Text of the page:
Face-to-Face Contact


For the past 17 years, I have worked remotely at companies leveraging author Thomas Friedman’s “flat world” principles. With this in mind, it may be surprising that I’m about to extol the virtues of face-to-face collaboration.

Many elements of most jobs can be done anywhere. If you write code to a spec, you can do it in the office, in your bedroom, in the closest Starbucks, or even in the bath – nobody really cares. As long as your work is good and delivered on time, anything goes. If you handle customer service calls, you can do it on the massive floor of a call center or at your kitchen table in Kansas City, as long as your turnaround times and customer satisfaction ratings are up to snuff. If, like me, your job mainly consists of the three Rs – reading, ‘riting,
 and ruminatin’ – then a clean, well-lit place is about all you need.

Except for, that is, when you need the heat, energy, frustration, excitement, and drama of intellectual hand-to-hand combat to find, build, and win the future of your work. In that case, there is no substitute for being in the room.

Different communication tools – including the phone, Skype, email, Slack, video conferences, Jabber, FaceTime, and Google Hangouts, among others – serve their purposes well. But when you want a group of people to come together to really talk, focus, and energize each other; to really be creative and innovative; and to really sell ideas to each other and dig deep, then the benefits of being in the same physical space are difficult to beat.

Though collaboration tools are continuously being improved, they are still not ideal for intensive creative work. We use many non-verbal cues to communicate during face-to-face conversations, but these become difficult to pick up on and interpret during digital interactions. Laptop cameras that point up from a 75-degree angle provide an unusual visual for communicating – you’d never peer down at somebody when you were in a meeting room with them, nor would you be looking up their nose. This awkward way of conversing can easily break your concentration as you wonder whether the person you’re talking to realizes that they’re being presented in a rather unflattering way.

On top of that, without good network connectivity and a strong wifi signal, you may experience latency issues that can make a video-based conversation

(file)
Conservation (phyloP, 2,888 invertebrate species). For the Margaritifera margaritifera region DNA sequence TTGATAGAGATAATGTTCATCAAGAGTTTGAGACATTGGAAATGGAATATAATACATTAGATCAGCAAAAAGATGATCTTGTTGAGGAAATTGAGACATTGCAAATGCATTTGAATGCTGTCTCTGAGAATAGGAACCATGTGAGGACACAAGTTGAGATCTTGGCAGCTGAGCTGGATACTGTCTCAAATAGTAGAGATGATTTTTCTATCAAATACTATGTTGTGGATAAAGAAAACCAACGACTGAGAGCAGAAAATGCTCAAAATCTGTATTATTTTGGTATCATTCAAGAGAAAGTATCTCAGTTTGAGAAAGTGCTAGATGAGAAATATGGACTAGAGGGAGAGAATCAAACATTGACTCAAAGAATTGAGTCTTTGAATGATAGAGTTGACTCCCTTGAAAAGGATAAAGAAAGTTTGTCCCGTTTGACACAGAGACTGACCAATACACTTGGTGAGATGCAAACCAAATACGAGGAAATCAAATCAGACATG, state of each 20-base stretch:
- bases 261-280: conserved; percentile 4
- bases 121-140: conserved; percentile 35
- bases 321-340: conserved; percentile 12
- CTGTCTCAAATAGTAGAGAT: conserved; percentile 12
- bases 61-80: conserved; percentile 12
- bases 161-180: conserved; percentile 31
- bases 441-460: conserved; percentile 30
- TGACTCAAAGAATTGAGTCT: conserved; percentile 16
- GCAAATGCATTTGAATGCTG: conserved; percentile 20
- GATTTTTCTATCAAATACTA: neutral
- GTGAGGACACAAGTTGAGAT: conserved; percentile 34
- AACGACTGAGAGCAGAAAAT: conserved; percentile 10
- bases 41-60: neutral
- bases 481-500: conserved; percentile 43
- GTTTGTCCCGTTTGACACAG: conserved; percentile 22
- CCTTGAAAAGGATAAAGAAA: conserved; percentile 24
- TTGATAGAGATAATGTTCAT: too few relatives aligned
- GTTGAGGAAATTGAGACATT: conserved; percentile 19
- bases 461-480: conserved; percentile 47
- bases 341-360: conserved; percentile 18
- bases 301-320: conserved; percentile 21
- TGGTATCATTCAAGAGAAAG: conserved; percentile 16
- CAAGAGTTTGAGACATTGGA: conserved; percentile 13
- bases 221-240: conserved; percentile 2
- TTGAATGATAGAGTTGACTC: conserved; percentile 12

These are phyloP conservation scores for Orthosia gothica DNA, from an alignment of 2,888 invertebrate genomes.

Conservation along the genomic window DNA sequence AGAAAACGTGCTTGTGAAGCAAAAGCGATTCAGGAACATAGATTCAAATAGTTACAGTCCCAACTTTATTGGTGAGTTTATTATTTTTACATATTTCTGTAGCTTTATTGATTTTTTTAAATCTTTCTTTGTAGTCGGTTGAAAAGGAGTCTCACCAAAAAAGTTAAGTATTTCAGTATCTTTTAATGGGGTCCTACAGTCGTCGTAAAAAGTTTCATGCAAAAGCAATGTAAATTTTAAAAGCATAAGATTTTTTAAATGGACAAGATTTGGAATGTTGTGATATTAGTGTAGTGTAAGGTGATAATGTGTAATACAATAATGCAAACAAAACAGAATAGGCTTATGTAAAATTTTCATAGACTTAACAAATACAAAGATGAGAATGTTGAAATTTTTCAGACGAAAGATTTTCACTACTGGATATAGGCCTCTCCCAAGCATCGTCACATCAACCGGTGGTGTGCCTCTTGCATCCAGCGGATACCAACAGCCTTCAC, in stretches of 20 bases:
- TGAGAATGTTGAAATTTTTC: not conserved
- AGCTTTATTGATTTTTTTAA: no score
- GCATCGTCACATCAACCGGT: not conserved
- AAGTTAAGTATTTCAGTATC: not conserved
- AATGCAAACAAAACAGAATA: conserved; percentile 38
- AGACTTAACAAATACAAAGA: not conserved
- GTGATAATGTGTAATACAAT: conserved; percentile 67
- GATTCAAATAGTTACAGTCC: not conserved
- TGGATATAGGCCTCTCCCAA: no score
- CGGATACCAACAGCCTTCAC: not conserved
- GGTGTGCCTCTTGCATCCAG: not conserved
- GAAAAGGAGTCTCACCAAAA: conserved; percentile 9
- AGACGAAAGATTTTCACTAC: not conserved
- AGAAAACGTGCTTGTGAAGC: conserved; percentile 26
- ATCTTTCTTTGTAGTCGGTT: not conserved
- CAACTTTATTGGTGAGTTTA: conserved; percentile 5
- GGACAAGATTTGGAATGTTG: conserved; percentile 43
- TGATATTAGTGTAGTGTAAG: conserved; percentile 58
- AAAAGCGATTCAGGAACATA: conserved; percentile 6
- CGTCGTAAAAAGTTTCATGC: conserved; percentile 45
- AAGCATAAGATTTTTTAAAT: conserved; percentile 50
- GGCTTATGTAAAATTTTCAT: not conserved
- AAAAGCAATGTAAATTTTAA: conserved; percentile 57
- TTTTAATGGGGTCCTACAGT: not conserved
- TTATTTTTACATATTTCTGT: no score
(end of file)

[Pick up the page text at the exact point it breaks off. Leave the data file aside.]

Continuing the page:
feel more reminiscent of a scene from 1968’s 2001: A Space Odyssey than a modern-day business meeting. This is particularly true when dealing with colleagues in the developing world. While emerging technologies, such as VR, may improve the situation in time, these are still far from widespread adoption. Likewise, presenting yourself through your Bitmoji may catch on eventually – but probably not this side of 2025.

Being in the room together allows – and forces – people to concentrate, avoid the distractions of their cellphones, respect the other people in the room, give their full attention to the creative process, be present, be engaged, and contribute. This type of attention 
is compromised when one appears only as an online presence. Though lots of less-creative collaborative work can be done perfectly well with remote workers, more elaborate projects involving two or more people are still best done while sitting across a table from one another.

Many organizations and companies are recognizing these trends and reacting to them. IBM, one of the early pioneers of a distributed service model, has now reversed course and mandated that all of its US employees work out of 10 major hub cities. General Electric has relocated to Boston, MA, from suburban Connecticut, in order to refresh its employee pool with a younger cadre of workers who want to be downtown and to have in-person interactions with their coworkers. Cornell University has established a tech campus on Roosevelt Island in New York City (away from its main campus in rural upstate New York) in order to tap into concentrated groupings of next-generation talent. In-person interaction is being recognized again as 
a differentiator in the war for talent – talent being the most important ingredient in any organization’s future-of-work recipe.

The technology that binds the global village has never been as advanced or sophisticated as it is now; 460 billion devices connected to the internet means that work is happening 24 hours a day, 7 days a week, 365 days a year around the globe. The world is truly more flat than ever – ironically, this flatness means that “the room” matters more than ever, too.

A new hybrid model is emerging in which the benefits of remote work and the catalytic heat generated
 by “the room” are melded. Now, if we only we could use astral projection or teleportation to get ourselves from home to office… then, we might really have something!

the author

Ben Pring

Ben is VP and managing director of Cognizant’s Center for the Future of Work.